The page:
withheld from you what you

wished, the reason being sound

or no, let each decide individually.

"For my part, I acted as would

have any here; Odysseus and

his family have for many

generations been faithful to me,

to them I give more than a glance;

in my eyes, they do not merely rise

and fade with the sun. Many

hekatombs have they given me,

and I intended, and still intend,

to recognize that and aid them."

As they fought, back to back,

Odysseus said to Laertes, who,

being fair far removed from

the energy and athleticism

of youth, gasped now

for each breath,

"Go, Father, go

and take the oar, go inland,

and plant it as I told you

it was to be planted." And so

Laertes in a sudden burst

of strength broke through

the ring of oppressors and laid

down his weapon in surrender.

The fighters took no notice

of him as he slipped away.

While the battles behind and

above him raged, he ran

with the oar. Seeing him from above,

Hermes swept down, to lend

him his sandals, and then Laertes

feet did swallow the miles, as

eagerly as Polyphemus did

swallow the men.

On Olympus

the council's blood was boiling

and in anger, the gods fought,

Zeus casting bolts, Poseidon

playing the sea in a symphony

of war, crashing and casting it

with ease. Athena met him

wave for wave, standing firm

in the onslaught, and returning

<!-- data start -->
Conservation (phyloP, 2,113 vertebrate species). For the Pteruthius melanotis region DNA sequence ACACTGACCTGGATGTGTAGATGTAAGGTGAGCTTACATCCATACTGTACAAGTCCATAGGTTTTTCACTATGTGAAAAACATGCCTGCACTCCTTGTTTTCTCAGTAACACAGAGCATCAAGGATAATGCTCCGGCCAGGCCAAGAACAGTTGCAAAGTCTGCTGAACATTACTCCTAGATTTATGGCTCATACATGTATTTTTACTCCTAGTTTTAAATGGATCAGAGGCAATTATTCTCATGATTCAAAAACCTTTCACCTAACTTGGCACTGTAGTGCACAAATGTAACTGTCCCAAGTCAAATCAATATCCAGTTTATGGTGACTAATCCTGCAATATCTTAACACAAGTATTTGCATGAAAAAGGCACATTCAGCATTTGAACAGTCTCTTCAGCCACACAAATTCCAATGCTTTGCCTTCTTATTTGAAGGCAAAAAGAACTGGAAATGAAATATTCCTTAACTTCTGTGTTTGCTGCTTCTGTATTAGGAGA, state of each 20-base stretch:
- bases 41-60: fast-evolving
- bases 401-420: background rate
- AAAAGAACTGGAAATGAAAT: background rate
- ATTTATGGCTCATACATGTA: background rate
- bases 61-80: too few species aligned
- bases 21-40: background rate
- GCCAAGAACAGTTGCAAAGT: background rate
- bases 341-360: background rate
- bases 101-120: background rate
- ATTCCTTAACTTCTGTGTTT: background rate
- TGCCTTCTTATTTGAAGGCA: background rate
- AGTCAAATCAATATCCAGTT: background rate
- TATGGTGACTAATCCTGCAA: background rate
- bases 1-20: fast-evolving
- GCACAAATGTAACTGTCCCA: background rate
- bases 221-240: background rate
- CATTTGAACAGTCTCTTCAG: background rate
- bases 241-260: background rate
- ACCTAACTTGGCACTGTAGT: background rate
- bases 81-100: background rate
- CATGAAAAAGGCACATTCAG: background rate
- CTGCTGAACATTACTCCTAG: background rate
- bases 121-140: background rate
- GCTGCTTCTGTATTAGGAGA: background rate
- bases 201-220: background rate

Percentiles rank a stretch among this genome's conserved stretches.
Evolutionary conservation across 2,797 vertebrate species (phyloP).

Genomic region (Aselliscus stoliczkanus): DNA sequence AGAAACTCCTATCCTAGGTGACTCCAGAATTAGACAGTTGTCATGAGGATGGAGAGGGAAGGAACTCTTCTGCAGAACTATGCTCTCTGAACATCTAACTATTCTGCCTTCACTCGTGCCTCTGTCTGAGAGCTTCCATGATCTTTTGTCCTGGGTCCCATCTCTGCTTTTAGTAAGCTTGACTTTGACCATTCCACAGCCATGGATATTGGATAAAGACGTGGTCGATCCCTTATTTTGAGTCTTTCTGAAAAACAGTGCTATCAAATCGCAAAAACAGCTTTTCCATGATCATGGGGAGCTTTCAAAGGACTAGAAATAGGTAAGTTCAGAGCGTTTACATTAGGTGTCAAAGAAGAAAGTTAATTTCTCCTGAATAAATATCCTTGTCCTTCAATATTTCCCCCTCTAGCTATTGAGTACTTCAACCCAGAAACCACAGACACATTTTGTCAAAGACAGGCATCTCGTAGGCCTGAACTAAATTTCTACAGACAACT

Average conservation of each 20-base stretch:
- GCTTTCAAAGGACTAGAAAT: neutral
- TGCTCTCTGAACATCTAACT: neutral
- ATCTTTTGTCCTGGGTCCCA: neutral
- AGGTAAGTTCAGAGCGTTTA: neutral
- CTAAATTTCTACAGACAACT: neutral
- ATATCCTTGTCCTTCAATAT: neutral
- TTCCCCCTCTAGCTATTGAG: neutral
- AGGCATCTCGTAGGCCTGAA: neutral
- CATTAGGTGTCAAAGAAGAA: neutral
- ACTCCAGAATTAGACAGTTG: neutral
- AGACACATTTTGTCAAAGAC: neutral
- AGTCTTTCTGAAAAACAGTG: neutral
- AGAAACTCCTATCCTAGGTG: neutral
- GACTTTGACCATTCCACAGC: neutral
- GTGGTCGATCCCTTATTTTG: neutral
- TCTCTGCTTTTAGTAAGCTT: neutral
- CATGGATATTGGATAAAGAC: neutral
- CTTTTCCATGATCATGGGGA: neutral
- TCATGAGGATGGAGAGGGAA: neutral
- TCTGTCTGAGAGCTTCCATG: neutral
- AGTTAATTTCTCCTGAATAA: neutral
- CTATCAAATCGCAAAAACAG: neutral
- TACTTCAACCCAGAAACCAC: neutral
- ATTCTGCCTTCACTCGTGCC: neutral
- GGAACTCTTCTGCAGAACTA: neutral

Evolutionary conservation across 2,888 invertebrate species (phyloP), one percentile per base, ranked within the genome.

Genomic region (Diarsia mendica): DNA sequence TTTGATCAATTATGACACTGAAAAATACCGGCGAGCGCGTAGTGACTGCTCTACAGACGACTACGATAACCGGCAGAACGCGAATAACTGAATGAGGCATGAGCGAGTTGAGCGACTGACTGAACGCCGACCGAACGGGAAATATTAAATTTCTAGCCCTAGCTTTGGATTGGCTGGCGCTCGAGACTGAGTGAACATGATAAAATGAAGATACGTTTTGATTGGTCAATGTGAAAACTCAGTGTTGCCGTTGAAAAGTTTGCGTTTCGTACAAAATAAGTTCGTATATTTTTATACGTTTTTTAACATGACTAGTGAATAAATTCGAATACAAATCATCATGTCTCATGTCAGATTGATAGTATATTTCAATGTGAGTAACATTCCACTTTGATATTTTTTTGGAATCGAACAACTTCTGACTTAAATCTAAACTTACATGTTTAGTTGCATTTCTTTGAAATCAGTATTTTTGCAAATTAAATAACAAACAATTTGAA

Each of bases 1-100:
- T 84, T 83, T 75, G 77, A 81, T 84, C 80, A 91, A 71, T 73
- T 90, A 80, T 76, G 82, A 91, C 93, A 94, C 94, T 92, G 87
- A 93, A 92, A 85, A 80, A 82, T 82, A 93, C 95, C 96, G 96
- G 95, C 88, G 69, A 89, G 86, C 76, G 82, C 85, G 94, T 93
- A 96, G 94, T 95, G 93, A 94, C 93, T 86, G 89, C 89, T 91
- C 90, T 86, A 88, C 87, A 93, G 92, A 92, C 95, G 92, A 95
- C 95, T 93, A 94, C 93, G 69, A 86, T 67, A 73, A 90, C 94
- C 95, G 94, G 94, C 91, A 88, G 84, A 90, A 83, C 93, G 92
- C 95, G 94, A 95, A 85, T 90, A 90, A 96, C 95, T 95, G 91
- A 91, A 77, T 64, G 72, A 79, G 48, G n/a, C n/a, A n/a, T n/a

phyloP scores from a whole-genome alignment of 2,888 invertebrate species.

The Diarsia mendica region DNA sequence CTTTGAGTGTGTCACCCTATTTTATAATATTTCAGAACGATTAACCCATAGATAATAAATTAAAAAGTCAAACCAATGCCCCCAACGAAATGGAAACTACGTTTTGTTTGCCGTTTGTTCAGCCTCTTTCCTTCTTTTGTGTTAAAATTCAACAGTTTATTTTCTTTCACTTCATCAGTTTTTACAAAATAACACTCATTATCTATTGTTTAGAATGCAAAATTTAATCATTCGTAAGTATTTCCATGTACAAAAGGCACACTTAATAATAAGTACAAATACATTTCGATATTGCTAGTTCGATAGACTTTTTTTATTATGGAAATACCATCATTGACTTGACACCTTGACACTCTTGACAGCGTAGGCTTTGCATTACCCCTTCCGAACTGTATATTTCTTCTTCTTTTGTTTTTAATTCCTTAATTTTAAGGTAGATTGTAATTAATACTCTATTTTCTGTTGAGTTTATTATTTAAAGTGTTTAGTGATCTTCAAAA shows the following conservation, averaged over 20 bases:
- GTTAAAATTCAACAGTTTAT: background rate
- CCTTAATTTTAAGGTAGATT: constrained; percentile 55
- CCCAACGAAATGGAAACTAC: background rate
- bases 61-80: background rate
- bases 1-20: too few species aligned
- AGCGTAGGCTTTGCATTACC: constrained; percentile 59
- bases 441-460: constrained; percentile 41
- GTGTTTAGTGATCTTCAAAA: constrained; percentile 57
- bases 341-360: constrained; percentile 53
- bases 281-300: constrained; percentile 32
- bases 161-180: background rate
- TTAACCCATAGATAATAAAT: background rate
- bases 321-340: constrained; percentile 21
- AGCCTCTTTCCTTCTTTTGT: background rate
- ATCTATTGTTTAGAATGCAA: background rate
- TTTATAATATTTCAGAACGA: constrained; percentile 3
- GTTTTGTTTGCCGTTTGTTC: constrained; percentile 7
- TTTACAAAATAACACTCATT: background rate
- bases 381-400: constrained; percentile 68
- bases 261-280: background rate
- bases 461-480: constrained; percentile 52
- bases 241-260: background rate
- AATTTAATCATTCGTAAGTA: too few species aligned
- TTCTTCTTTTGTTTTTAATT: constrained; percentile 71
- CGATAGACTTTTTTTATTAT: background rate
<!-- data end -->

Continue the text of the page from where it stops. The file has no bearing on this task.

blows of her own.

Many miles

had Laertes run when he approached

a small village, cradled by the

mountains in a secluded valley;

tired and thirsty even with the sandals,

for his love for Odysseus blinded him

from his fatigue, and his single thought

had been to press ever farther inland.

At last reaching the village, he took the

main path, seeking notice, which

in the form a man with a tangled beard

was found. The man approached him,

arms crossed, and a great frown lay

upon his face as he gazed at

Laertes and the oar. At last he asked,

"Stranger, what winnowing fan is

that upon your shoulder?"

With a cry,

Laertes embraced the bearded man

and then thrust the oar down into

the soft earth. He ran about more,

though his breath came ragged,

and prepared for the sacrifice,

all the while telling the man of the

realm of Poseidon.

At once,

both Poseidon and Athena knew

what had happened, and upon the

earth-shaker came a great change. His

waves fell silent, as he paused a

great and mighty pause, with the faces

of all the others turned to him, and he said,

"Odysseus, tribute you now pay me,

tribute long due for such time you have

spent on my realm, but it is paid, and now

let us put this in our past. A fight of gods

is foolish, none can win. Amends have

been made, I am satisfied."

Odysseus

agreed, and when Poseidon saw that,

he turned the minds of the families

to gentler thoughts, and opened their eyes

to the truth of the lives their sons had led,

and Odysseus laid down his sword,

leaving behind his struggles.

Laertes

returned, and together, father and son

came home once more, one final time,

and all on Ithaka rejoiced to see

their troubles over.